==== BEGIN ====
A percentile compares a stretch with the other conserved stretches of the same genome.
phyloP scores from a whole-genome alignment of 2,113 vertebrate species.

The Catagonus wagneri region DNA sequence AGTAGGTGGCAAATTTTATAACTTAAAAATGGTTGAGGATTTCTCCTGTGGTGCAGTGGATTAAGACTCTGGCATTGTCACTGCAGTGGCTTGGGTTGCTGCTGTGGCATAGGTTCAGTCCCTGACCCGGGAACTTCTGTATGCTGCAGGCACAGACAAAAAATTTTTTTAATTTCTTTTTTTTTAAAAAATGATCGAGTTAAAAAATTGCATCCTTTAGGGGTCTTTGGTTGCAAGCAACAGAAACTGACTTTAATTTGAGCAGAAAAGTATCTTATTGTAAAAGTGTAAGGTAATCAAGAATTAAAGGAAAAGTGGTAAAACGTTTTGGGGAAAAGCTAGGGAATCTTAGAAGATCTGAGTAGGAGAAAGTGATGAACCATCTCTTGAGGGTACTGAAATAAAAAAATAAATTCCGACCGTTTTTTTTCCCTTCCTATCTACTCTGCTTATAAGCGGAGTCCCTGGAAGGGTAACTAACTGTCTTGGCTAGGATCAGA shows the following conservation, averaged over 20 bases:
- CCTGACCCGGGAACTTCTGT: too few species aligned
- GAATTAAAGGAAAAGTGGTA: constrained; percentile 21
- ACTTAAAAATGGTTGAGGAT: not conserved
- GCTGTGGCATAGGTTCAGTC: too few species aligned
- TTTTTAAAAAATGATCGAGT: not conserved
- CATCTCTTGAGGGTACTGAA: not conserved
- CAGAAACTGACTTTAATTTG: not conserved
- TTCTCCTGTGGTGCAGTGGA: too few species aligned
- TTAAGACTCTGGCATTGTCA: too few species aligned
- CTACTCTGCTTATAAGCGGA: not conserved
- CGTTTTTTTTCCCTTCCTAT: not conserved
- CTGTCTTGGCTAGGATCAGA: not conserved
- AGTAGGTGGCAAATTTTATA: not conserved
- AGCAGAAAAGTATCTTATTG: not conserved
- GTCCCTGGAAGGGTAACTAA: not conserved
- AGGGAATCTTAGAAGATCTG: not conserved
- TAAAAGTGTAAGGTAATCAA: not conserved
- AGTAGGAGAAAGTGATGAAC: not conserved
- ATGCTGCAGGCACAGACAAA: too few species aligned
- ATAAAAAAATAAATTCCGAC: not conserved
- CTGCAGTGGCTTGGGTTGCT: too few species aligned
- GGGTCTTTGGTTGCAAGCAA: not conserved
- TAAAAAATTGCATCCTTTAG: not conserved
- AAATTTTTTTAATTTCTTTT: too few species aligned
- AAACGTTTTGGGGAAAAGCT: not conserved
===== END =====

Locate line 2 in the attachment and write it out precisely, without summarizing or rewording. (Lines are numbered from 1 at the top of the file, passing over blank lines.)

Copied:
phyloP scores from a whole-genome alignment of 2,113 vertebrate species.